With the paramilitaries in GonaIves and the president under no immediate threat, why would the president and his wife choose to go with the American soldiers halfway around the world to the Central African Republic, instead of to Jamaica or Venezuela or another nearby country where they knew officials who would receive them?

Why were no pictures taken or film shot of the Aristides leaving their home or boarding the unmarked American plane?

Why were customs officials in Antigua not allowed to board the plane or learn who was on it?

Why had the customs declaration, given by the plane's American operators to Antiguan officials, been altered from showing that there were fifty people onboard (which accords with Frantz Gabriel's account) to showing that the plane carried no passengers?

Why did Defense Secretary Donald Rumsfeld lie about President Aristide meeting with Caribbean officials in Antigua when the president met with no one in Antigua-a country the president hadn't known he was even in?

Why were the Aristides not permitted to raise the plane's window shades that ground officials in Antigua verified were drawn?

Why were the Aristides never told where they were, or where they were being taken?

Why were the Aristides detained in the Central African Republic (a detention I witnessed firsthand) if they had chosen, of their own free will, to go there?

Why did Assistant Secretary of State Roger Noriega lie about this on ABC's Nightline?

Why did the American newspapers and television networks, which misleadingly described the role and whereabouts of the paramilitaries before the coup, all but cease their coverage of the Haitian crisis once the president and his wife had been taken to the Central African Republic under suspicious circumstances?

Why was such intense American television coverage given to antidemocratic paramilitary leaders like Guy Philippe and Louis Jodel Chamblain, who were little more than expendable American tools, and so little coverage given to the real local force and American ally behind the coup, Andy Apaid, a wealthy white American sweatshop owner the New York Times described as "a wealthy Haitian businessman;' leaving the clear but wrongheaded impression that Apaid was a black Haitian when he was neither black nor Haitian?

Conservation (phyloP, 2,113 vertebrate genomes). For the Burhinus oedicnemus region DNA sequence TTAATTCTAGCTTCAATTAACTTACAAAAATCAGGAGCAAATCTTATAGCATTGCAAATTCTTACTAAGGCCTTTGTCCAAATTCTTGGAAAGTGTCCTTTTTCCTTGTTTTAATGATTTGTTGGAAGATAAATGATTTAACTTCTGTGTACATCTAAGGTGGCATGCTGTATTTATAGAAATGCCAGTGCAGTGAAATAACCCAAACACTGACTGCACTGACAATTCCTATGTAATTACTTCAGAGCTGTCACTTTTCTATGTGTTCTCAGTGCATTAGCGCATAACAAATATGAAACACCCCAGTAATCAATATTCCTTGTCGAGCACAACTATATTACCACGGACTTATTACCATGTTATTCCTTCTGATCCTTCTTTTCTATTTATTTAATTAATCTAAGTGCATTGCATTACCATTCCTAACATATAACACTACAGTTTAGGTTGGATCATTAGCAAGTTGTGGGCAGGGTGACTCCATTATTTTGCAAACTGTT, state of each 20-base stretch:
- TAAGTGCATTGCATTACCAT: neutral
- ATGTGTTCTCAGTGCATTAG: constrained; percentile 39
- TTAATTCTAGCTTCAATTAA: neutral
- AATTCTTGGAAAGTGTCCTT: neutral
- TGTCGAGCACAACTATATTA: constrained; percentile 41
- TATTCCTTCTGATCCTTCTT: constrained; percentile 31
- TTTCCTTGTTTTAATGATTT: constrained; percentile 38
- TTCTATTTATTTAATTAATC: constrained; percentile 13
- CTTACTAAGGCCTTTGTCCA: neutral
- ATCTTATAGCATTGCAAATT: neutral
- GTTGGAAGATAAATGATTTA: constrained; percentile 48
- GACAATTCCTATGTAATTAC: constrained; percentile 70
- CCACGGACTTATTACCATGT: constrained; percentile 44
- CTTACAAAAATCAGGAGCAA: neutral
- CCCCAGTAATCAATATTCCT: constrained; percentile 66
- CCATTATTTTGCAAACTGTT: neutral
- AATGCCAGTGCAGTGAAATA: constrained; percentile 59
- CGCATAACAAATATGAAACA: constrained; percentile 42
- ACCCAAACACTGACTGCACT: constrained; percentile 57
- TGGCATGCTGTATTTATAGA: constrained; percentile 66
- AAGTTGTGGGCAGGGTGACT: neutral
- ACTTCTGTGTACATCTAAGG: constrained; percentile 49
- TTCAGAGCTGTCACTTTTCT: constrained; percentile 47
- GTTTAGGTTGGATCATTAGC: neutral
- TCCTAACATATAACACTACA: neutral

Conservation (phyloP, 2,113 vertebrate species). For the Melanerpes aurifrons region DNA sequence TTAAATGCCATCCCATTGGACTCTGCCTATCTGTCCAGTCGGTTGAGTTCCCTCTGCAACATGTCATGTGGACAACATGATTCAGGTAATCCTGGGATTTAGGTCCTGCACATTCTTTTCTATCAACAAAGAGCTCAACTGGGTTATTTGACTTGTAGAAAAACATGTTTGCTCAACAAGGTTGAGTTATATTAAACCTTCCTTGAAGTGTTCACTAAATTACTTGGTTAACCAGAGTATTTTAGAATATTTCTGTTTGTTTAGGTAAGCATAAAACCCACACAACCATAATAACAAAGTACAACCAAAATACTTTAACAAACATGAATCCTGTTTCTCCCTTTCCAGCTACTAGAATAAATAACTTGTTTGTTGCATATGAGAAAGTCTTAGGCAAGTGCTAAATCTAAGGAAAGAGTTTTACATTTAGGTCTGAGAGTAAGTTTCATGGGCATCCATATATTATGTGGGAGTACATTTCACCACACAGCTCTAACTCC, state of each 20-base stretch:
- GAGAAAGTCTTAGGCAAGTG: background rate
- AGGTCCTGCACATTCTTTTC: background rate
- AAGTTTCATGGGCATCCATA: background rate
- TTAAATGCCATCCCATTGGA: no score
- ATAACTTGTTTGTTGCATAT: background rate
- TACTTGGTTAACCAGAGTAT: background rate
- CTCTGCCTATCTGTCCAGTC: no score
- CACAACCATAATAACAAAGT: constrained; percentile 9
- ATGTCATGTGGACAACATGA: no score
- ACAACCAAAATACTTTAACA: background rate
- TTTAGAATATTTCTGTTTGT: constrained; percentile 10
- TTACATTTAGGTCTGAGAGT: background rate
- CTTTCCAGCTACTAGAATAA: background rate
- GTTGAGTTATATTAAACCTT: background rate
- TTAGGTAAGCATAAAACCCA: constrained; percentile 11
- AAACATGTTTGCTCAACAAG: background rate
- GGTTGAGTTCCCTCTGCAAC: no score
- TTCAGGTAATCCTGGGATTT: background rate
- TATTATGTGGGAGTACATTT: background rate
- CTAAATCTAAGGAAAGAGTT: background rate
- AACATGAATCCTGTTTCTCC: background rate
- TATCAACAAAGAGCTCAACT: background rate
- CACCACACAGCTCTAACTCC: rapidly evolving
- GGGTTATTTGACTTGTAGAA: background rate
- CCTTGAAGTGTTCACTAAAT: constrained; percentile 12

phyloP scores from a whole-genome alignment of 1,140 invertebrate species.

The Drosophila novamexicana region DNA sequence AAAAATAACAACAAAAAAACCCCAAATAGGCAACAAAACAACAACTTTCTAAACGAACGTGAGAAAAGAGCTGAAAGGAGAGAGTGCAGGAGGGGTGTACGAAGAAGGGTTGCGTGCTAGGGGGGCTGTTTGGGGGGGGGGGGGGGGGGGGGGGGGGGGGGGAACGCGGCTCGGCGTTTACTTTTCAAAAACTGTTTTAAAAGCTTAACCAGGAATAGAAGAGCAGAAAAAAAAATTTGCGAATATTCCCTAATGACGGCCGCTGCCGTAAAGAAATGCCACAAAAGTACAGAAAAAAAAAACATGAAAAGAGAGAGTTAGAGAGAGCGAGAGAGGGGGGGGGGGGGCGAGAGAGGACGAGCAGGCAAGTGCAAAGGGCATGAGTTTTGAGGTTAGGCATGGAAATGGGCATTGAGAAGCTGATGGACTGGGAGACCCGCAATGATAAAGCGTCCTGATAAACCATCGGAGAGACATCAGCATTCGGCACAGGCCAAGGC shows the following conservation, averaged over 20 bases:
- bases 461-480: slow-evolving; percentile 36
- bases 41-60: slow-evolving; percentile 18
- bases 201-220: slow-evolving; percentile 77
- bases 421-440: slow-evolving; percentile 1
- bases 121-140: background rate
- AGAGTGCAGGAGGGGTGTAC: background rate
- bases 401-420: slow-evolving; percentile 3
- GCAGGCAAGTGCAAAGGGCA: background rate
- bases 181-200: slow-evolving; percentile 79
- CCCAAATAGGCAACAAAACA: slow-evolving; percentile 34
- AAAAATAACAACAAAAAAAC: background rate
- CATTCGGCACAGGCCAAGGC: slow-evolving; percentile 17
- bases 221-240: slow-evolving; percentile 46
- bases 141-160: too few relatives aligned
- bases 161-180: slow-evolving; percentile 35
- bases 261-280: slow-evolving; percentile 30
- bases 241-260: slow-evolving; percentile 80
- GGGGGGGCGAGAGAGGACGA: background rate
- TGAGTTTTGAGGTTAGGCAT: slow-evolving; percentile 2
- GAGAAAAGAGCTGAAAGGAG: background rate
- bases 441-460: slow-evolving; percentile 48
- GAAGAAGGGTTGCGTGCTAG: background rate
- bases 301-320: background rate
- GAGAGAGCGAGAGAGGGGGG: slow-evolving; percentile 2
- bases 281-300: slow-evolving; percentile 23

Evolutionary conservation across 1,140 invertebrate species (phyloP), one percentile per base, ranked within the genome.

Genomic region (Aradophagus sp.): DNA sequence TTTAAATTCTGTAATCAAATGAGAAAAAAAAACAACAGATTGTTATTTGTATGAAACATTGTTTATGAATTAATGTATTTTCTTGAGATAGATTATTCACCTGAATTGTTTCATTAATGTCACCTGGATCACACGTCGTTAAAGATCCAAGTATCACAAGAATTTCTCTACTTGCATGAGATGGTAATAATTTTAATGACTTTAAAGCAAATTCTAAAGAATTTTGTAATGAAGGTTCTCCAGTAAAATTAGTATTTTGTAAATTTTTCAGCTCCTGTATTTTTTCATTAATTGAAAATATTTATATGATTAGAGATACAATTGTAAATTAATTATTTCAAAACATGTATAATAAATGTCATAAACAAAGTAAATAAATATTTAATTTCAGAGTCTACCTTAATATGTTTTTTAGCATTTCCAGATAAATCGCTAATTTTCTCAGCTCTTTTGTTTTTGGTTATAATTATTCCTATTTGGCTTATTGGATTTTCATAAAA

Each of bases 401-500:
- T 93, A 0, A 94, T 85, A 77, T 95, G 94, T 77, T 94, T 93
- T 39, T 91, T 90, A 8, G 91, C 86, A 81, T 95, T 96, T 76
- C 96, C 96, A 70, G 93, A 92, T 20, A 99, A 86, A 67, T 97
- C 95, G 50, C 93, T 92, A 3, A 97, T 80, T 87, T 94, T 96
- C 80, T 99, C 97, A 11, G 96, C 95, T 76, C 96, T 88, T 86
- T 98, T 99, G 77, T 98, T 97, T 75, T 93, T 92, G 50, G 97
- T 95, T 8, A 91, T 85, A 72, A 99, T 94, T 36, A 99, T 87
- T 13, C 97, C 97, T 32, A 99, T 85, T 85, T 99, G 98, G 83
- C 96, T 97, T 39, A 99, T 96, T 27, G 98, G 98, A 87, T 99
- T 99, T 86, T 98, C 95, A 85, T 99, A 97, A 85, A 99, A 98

The evidence decisively showed that the United States, with the assistance of France, methodically undermined the political and economic stability of Haiti before abducting its democratically elected president and overthrowing its democratically elected government.

Owing to an extreme imbalance of power and influence between the small middle-income democratic countries of the Caribbean region and the large industrialized nations of North America and western Europe, calls from Caribbean leaders for an official investigation of the events of the early morning hours of February 29, 2004, were ignored.

The people of the democratic Caribbean were forced, due to their ironic proximity to democratic America, to accept certain unpleasant realities.

As between the big and small (i.e., the rich and poor) nations of the world, there exist no checks and balances. No fair panel of last resort, no higher court before which to petition for recourse, no hierarchy of enforceable rights, no scheme of natural equity or fairness. As long as one member nation of the global family of nations free to behave toward a fellow member nation lethal impunity-to bully, to menace, to invade, to destabilize politically or economically, to reduce to tumult-no country, so threatened, can hope to enjoy the social and political contentment that ought inherently to attend democratic practices.

Since Haitian slaves won their independence from France in 1804, the United States has loomed over Haiti like the sword of Damocles. The record of this abuse of power is well-known to the steadfastly democratic, English-speaking Caribbean nations that have little choice but to heed the chilling implications of this for their own survival. Their leaders have learned the hard way that, within their well-managed tropical island-states, no election verdict, no constitutional custom or habit, no parliament's decision, no ordinary citizen's commonplace democratic prerogative is safe from an intrusive hegemonic America whose caprices and policies are neither fairer, nor more predictable, nor more morally conscionable than the vagaries of hurricanes.

Haiti page

Home Page